02 December 2015

Idolatry and Injustice

1st Week of Advent (W)
Fr. Philip Neri Powell, OP
St. Dominic Church, NOLA

If we were to draw a graph representing the history of our collective relationship with God, this graph would be a long undulating line with very high peaks and very low valleys. When we are right with God, things are good, very good. However, when we are on the outs with the Lord, we are really, really out. Few Old Testament prophets articulate this riotous relationship btw Creator and creature better than Isaiah. For example, we heard read this morning Isaiah's description of one of those historical moments where God's blessings are being poured out on His faithful people. Isaiah delivers what has become the Father's cardinal promise: “. . .the Lord of hosts will provide for all peoples. . .” What will He provide? Rich food and choice wines to celebrate our restoration to righteousness. And more importantly: “. . .he will destroy the veil that veils all peoples. . .he will destroy death forever. The Lord God will wipe away the tears from all faces. . .” Not only does the Lord promise to care for the daily needs of His people, He promises to defeat Death and end forever the agony of our grieving. This promise is fulfilled in the advent of Christ Jesus, the food and drink of eternal life. 

If we were to think too long and too hard about the miseries of the human condition, we'd probably spend most of our days in tears, crying out to God for His justice against disease, hunger, and violence. Our supernaturally augmented ability to love one another makes it difficult for us to endure peaceably the savage injustices that nature inflicts on the least of God's children. Add to this misery the human talent to injure and kill, and we are sorely tempted to close our eyes and ears to the suffering that demands justice. The problems are so big, so deep, so vile that we are overwhelmed with their stench. What can we do to put an end to this madness? When we try, our efforts almost always seem small and useless. One reason for our apparent failure is that we often misdiagnosis the disease and apply the wrong remedies. Rather than treat the root cause of the problem, we choose to dabble in treating the presenting symptoms: poverty, social injustice, and ignorance. But what lies rotting at the heart of the disease is not a lack of wealth or racial inequality or inadequate education. The evil men do flows from the sin of pride, the hardening of his heart against God, and needful acts of loving-care and mercy we are commanded to perform.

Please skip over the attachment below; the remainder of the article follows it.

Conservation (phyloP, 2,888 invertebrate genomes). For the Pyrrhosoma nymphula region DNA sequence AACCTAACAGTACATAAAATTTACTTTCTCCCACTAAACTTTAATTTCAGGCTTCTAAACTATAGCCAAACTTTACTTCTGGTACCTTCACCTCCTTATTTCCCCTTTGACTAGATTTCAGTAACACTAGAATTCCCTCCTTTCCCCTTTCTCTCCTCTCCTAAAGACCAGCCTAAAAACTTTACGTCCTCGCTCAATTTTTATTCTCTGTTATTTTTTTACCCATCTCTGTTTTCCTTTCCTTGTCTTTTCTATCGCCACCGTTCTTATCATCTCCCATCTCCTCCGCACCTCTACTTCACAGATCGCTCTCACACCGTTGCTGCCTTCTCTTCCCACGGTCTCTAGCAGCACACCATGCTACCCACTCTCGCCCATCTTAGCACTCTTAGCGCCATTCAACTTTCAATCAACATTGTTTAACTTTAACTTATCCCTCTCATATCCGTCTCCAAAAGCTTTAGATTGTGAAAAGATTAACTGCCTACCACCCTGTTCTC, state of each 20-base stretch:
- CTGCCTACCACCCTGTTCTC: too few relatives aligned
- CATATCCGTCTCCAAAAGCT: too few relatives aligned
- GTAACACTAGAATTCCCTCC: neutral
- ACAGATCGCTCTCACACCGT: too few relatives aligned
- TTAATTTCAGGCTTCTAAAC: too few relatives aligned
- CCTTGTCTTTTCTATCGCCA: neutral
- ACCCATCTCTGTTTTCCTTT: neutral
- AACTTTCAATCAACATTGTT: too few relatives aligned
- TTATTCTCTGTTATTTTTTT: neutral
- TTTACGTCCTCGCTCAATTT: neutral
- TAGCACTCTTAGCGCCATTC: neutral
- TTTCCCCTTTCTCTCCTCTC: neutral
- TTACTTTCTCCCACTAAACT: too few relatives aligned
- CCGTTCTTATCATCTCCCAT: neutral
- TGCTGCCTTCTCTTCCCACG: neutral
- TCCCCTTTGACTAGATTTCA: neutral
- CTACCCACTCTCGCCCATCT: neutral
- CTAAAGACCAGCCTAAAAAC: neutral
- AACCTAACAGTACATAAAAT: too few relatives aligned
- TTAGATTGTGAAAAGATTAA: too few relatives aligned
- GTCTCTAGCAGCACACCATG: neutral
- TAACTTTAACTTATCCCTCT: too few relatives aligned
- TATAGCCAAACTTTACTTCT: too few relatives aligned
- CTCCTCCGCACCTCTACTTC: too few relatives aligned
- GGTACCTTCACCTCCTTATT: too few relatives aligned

When God's people in the Old Testament fell from grace, they fell for two reasons: 1) idolatry, a form of adultery committed by worshiping alien gods; and 2) injustice, the oppression of those most in need, a sin produced by idolatry. It should come as no surprise that when we commit adultery with alien gods, we also end up oppressing the least of God's children. What better way is there to express our willful independence from God than to offer praise and thanksgiving to our own creations? So, pride drives us to our knees before the idols of our own making. These gods never tell us anything we do not want to hear. They never demand anything from us that we do already want to give. In fact, they are nothing more than images of our own defective wills: the will to power, to succeed, to accumulate, to dominate, to control. It's just one tiny step from worshiping ourselves to oppressing the least among us. If I must worship me, then so must you. How then do we treat this disease? We come to believe that we are all creatures of a loving God who has commanded us to love one another in the same way that He loves us: sacrificially. He gave us His only Son in death so that death is no longer to be feared. Freed from this awful fear, and knowing that this world is always passing away, we can let go of our pride and receive the Lord's gift of bountiful mercy. This is how He cares for us: by making us like Him, like His Christ, and bringing us—if we will—to the perfection of His love.


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1 comment:

  1. Thanks, Fr. P. I like this homily - it is sensible, logical, straight-forward, and to the point. Nothing fancy. Much appreciated.